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Internationally, there are a number of biodiesel standards. Although they all vary slightly they all have the same objective. They all seek to guarantee the quality of fuel that is produced commercially.
The two major standards are:
There are a number of other national standards which are based on the above two. For example, SANS1935 in South Africa is based on the European standard.
Most national standards will differ in that the standard is tailored to the infeed materials that are available in the country. For example, the European standards is skewed towards biodiesel manufactured from rapeseed, while the American standard is more compatible with soybean biodiesel.
The major factors that are specified in the standards are:
One of the major issues that faces small-scale biodiesel producers is the availability and cost of accurate tests. In many cases, the cost of testing your fuel against one of the major standards will cost more than the value of the fuel itself. Additionally, the length of time that it takes before external lab tests are reported on is an issue.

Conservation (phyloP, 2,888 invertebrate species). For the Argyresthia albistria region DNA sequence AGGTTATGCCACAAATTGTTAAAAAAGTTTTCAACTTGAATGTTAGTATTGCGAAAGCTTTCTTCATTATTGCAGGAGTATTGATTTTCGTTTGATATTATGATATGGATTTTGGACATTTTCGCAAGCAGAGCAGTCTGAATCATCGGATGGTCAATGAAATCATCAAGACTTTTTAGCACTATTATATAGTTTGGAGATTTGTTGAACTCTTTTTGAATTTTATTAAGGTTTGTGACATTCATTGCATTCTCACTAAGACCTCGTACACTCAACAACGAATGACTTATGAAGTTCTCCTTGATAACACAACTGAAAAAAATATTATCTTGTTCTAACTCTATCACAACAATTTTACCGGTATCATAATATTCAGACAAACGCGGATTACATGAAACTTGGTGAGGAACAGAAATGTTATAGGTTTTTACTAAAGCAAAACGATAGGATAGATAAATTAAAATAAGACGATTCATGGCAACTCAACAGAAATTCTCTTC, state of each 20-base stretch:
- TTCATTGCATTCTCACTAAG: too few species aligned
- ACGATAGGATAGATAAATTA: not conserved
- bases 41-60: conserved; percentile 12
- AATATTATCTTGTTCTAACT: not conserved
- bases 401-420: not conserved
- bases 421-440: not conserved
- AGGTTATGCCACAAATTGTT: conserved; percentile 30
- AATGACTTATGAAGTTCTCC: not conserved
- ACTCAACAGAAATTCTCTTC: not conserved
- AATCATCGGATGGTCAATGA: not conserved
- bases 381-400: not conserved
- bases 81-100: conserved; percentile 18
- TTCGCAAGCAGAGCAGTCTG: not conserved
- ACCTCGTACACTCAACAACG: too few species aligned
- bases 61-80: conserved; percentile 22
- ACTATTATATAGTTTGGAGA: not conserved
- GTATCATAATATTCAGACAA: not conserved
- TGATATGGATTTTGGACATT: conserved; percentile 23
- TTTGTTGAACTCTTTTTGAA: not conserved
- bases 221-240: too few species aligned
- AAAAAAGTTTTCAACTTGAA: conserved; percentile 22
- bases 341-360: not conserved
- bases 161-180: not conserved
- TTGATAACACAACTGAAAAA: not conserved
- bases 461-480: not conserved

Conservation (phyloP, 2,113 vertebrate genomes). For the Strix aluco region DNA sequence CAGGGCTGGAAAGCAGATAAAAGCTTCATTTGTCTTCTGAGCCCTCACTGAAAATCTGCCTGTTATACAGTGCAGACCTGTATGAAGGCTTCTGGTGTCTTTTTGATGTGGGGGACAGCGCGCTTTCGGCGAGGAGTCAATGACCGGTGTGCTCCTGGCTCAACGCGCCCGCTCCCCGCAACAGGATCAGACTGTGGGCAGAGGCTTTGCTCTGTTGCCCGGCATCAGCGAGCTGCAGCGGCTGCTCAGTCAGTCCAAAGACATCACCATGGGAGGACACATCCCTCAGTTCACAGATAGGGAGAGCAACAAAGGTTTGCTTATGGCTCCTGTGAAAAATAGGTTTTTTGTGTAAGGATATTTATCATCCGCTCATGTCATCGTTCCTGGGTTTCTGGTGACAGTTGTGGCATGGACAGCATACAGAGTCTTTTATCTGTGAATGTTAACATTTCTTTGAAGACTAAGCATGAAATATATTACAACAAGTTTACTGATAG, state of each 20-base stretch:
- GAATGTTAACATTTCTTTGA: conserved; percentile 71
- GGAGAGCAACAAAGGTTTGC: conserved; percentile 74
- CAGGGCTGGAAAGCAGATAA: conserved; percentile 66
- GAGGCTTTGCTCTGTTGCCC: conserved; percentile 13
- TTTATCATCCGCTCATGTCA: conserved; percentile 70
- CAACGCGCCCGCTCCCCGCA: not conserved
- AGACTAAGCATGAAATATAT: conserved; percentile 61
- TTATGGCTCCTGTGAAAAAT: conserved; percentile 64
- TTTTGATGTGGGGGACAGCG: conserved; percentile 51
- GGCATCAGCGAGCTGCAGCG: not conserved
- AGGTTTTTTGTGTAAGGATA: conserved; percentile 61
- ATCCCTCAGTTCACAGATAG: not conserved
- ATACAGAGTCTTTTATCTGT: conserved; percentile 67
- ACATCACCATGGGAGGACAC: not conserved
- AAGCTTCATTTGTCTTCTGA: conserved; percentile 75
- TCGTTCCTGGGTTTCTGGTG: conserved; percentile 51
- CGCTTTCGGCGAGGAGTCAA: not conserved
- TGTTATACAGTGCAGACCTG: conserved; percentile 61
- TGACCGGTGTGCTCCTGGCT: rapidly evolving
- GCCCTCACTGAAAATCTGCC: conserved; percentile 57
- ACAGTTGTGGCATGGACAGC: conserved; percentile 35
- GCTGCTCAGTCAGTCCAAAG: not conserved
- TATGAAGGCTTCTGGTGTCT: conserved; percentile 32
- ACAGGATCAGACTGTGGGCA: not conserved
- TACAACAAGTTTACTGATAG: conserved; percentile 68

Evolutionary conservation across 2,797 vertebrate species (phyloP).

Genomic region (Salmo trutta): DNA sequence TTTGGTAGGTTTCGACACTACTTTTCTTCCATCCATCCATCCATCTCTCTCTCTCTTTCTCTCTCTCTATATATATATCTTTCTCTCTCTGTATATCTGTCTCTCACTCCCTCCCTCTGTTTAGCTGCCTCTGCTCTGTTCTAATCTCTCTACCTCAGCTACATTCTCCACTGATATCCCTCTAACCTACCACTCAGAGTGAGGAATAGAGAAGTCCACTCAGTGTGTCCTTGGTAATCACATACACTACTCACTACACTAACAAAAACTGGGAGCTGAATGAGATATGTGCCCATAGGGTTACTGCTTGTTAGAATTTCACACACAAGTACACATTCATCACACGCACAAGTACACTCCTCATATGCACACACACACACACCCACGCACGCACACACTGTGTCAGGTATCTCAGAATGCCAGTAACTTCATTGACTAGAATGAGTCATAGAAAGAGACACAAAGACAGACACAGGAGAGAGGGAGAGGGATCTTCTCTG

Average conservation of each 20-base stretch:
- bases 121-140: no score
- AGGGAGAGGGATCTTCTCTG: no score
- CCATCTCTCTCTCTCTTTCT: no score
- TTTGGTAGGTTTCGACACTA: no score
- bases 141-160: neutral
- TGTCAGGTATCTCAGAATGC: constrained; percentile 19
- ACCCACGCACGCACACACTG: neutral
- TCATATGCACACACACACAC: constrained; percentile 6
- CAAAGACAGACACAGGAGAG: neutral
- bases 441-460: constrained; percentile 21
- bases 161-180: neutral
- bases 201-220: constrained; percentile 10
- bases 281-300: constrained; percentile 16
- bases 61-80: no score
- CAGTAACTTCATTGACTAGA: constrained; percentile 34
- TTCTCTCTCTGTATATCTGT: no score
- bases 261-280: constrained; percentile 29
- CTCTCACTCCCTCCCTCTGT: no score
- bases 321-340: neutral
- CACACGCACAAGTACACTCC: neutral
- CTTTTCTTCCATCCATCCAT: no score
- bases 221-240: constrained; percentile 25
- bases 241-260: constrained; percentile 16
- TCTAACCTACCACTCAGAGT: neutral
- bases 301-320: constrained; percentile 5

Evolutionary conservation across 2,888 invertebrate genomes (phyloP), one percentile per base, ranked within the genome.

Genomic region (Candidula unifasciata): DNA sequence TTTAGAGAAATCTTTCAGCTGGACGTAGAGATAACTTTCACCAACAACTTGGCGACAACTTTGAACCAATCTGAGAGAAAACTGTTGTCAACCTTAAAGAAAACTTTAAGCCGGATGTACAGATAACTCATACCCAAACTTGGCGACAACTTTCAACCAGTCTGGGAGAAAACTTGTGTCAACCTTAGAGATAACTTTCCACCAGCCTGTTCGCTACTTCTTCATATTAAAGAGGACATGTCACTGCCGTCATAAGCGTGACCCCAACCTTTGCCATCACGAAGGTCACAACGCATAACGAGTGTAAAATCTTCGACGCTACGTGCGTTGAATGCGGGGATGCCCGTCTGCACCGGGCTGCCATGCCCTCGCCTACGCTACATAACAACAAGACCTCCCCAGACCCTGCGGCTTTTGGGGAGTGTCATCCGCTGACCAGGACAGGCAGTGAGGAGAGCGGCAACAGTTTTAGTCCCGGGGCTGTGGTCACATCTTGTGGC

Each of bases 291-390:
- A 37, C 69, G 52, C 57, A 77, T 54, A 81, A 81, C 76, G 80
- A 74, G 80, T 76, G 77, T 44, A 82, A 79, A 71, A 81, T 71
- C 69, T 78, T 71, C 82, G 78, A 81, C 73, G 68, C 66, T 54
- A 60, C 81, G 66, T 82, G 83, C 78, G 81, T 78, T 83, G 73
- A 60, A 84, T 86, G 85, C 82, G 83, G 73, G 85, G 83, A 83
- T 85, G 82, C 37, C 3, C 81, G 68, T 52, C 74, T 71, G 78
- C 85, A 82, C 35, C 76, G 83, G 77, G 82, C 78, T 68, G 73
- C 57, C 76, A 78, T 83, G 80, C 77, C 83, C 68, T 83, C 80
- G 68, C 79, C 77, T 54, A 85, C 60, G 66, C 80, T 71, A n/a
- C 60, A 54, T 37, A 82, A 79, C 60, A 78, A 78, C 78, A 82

The lab equipment that is needed to run a complete suite of tests is also very expensive.
Without the positive feedback of a quality testing program, it is almost impossible to guarantee the quality of fuel from small and medium-sized facilities. For this reason, small home producers need to be cautious in providing other people with fuel. If for any reason, a vehicle should breakdown the onus will be on the biodiesel supplier to prove that his fuel was up to standard. If lab tests have not been done for each batch that is made, this is impossible to do and the manufacturer will face liability. I mention this not because I think that biodiesel will break people's vehicles but because vehicle manufacturers are notorious for shifting blame when it comes to honoring guarantees. The small producer does not generally have the resources to take on the motor industry.